When I was a parish priest in the East end of London, my little Victorian Church of St Martin of Tours had a beautiful Rood Beam (Rood – R-O-O-D – is the old English word for the Cross) and on this carved beam that stretched from one side of the Chancel to the other, there was the most beautiful image of Christ on the cross with Mary, his mother on one side, and the beloved disciple on the other. The Rood beam was exquisitely decorated with stencilled patterns and gold and silver leaf. It was thought to have been made by the great Gothic Revival architect George Frederick Bodley, although no-one knew who designed the little Church. St Martin’s was built at the height of the Anglo-Catholic Revival as a mission church within the ever-expanding expanding part of the East end. And in that church stencilled on that beautiful rood beam were these Latin words: Sic Deus dilexit mundum…So God loved the world. The words of Jesus that we heard today in the Gospel reading.
Day by day I entered my little Church and sat beneath the rood with those simple words: So God loved the world.
Those words became a touchstone for my ministry as a young priest I mixed with the people of the East end and their memories. That little Church had seen the great depression, Cholera, Diphtheria, and TB epidemics; it had seen two world wars and the devastation of the blitz; it also saw Bobbie Moore captain West Ham United whose stadium was across the road (and the only time England won the World Cup!); the arrival of thousands of immigrants from overseas; and the building of new hospitals and schools. There was also great tragedy – the memorial to those who died in the First World War in the church tells a shocking story of the loss of life when one reads the list of names of the young men who never came back. There was also great involvement in the local community – originally by the running of a parish school and with the nuns from the convent nearby providing midwifery and nursing, then to more contemporary involvement in support groups for abandoned Asian women, vulnerable young people, and those suffering from addiction. The story of that little church was passionate as it was colorful. It involved a meeting of cultures, of faith, and even of food; when the time came for me to leave more people ate curried goat than jellied eels. I saw the beginning of broad-based community organizing; mosques, temples, and the church coming together with schools, trade unions and others to campaign and lobby for common concerns in the community. I also saw the rise of the openly racist British National Party who tried to stir up hatred in my parish.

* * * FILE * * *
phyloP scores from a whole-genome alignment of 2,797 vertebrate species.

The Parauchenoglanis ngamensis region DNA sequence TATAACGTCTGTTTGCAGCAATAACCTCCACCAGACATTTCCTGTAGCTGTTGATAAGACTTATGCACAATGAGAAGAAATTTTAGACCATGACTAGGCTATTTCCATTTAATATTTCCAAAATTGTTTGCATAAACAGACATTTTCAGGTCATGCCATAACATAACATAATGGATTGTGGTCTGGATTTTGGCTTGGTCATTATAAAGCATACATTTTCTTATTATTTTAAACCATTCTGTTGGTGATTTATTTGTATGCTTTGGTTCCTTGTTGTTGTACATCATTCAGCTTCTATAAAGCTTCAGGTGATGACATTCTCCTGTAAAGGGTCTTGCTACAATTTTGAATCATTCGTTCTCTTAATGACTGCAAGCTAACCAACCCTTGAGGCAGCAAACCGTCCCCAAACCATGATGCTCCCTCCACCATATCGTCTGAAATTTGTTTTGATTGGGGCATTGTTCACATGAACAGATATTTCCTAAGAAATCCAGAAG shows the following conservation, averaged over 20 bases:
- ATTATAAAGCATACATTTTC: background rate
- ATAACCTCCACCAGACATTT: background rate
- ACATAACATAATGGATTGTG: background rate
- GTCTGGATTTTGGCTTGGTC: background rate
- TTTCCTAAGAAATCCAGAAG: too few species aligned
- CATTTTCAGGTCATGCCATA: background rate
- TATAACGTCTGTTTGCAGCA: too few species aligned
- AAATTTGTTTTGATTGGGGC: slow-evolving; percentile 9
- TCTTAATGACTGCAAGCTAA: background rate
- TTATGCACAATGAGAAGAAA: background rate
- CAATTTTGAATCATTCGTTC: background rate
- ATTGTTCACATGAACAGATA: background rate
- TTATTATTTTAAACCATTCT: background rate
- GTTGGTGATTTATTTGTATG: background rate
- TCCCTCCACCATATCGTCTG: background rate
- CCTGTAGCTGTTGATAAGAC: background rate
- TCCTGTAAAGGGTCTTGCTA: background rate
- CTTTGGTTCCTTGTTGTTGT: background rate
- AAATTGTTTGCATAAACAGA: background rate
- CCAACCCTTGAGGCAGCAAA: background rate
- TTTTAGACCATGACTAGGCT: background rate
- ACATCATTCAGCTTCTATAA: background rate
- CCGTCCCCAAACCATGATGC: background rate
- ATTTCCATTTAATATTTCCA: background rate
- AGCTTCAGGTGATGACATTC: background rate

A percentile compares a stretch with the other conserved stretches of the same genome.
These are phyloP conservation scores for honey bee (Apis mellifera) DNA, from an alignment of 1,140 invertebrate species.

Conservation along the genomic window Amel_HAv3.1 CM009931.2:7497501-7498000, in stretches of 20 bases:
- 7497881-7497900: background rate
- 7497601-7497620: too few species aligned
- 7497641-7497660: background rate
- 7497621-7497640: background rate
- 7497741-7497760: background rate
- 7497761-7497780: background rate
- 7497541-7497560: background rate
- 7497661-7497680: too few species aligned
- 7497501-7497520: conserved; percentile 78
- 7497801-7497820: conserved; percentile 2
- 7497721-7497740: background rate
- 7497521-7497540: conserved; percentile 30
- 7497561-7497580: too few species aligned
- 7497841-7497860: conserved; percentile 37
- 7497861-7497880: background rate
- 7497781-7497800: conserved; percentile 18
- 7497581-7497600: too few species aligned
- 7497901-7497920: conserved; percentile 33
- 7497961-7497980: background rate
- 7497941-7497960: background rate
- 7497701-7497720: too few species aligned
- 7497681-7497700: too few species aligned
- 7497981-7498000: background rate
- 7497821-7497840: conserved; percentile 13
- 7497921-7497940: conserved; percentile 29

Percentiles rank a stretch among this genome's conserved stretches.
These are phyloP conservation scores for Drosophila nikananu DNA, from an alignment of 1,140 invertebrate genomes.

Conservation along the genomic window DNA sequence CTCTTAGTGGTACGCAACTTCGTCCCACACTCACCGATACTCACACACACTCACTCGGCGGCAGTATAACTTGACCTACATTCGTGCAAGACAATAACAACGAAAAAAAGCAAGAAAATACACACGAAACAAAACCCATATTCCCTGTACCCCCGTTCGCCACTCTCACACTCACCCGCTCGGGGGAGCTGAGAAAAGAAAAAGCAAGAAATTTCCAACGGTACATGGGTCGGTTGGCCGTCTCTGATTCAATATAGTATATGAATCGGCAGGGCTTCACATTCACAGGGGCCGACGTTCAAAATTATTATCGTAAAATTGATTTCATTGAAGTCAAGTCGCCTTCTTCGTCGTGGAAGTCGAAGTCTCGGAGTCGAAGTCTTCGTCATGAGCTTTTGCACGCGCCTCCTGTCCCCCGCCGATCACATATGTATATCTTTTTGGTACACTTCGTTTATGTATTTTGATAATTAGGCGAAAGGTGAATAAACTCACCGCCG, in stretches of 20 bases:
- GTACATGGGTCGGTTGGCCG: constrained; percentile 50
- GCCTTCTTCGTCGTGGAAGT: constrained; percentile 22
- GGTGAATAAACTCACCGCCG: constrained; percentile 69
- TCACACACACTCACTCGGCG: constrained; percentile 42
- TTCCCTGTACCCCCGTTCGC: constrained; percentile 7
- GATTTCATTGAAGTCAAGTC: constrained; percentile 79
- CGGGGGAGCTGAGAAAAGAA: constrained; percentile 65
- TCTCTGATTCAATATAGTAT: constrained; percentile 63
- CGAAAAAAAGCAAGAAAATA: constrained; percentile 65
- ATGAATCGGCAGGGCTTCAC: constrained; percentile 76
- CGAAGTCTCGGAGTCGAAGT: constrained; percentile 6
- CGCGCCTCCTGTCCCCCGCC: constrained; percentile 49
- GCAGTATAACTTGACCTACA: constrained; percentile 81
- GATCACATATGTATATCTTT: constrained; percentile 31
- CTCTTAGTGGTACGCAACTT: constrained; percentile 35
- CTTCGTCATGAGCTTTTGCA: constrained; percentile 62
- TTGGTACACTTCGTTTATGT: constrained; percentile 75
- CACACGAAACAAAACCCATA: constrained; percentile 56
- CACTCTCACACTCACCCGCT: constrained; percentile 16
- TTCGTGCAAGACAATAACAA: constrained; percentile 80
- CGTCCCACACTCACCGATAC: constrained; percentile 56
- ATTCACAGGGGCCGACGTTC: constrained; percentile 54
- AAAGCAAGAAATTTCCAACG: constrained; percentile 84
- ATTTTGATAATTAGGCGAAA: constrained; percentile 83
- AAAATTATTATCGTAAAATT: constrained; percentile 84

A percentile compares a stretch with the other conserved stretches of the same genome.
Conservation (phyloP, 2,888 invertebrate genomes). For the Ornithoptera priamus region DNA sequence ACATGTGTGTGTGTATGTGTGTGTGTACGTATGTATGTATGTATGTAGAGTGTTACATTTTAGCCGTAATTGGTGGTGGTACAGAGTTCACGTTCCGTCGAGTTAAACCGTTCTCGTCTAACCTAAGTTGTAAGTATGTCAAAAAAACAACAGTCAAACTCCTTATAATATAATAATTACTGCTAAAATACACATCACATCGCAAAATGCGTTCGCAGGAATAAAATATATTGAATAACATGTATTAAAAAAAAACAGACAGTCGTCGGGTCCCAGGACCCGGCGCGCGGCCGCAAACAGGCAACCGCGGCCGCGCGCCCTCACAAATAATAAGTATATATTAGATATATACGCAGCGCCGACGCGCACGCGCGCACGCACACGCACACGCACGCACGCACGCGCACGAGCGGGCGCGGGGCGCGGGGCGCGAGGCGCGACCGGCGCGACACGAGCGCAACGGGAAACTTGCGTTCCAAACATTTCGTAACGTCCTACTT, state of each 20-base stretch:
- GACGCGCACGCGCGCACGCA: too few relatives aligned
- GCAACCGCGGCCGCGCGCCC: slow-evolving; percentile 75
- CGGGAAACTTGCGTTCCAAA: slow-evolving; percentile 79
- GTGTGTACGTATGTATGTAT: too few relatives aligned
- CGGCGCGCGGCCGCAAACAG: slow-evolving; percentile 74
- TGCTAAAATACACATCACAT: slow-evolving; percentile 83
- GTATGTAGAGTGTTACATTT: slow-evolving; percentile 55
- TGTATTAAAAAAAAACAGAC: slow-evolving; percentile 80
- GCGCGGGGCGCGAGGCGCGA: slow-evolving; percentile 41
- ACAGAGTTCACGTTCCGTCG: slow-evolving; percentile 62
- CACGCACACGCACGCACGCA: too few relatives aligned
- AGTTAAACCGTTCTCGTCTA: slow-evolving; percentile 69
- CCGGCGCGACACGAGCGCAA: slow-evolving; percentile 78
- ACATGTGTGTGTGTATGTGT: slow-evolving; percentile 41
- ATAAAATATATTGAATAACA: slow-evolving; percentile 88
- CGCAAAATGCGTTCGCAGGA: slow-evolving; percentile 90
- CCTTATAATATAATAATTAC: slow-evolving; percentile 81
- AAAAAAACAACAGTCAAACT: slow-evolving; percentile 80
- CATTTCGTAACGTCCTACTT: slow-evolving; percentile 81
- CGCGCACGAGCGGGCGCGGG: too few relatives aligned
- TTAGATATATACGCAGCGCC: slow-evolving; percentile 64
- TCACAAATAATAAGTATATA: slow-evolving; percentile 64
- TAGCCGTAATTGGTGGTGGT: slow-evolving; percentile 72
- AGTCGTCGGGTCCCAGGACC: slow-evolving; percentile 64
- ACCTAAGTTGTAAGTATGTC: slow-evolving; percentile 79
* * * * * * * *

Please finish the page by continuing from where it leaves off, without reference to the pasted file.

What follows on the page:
It was a parish that restored the Franciscan life in the Church of England. I read the diary of Father Andrew SDC, one of the first Franciscans professed in 1894 and how they were so deeply involved in the lives of the people who lived around them. Shockingly, I realized that the level of poverty and disadvantage that he described in his diary was just the same when I was the parish priest as it had been 100 years before. I buried too many babies, for the London borough of Newham had the highest infant mortality rate at that time in the country.
And day by day I sat beneath the Rood Beam to say my prayers and read the words “So God loved the world”.
At the heart of it all was God…is God, because God, for the Christian, is a God who yearns to be at the heart of community. I believe that it is no accident that the Franciscan life was recovered in such a parish as that and a place of real need. It is no accident that the Anglo-Catholic Revival was rooted in the cities and the slums of England because Jesus is found in the slums and in our need; the incarnation is exactly that. How sad that the catholic movement in the Anglican Communion seems more concerned with who should be allowed to do something or not and forgets its origins in the slums.
Last week I mentioned that the forty days that Jesus spent in the wilderness was also an echo of the forty years that the Hebrew tribes spent in the desert following the Exodus. During that long journey, they encountered many trials and tribulations but they regularly cheated on God or complained against Moses. The book of Numbers tells us of ‘fiery serpents’ that bit the people and many died. Commanded by God, Moses created a bronze serpent and placed it on a pole and anyone who was bitten who looked at it lived. That image of healing you might recognize for you will find to this day on the side of many ambulances in this city.
In our Gospel reading today, Jesus used that very particular Jewish story to help Nicodemus understand how God would be involved in the heart of community; how God would reconcile the world to himself; what God would do if he came into the world: “Just as Moses lifted up the serpent in the wilderness, so must the Son of Man be lifted up, that whoever believes in him may have eternal life.”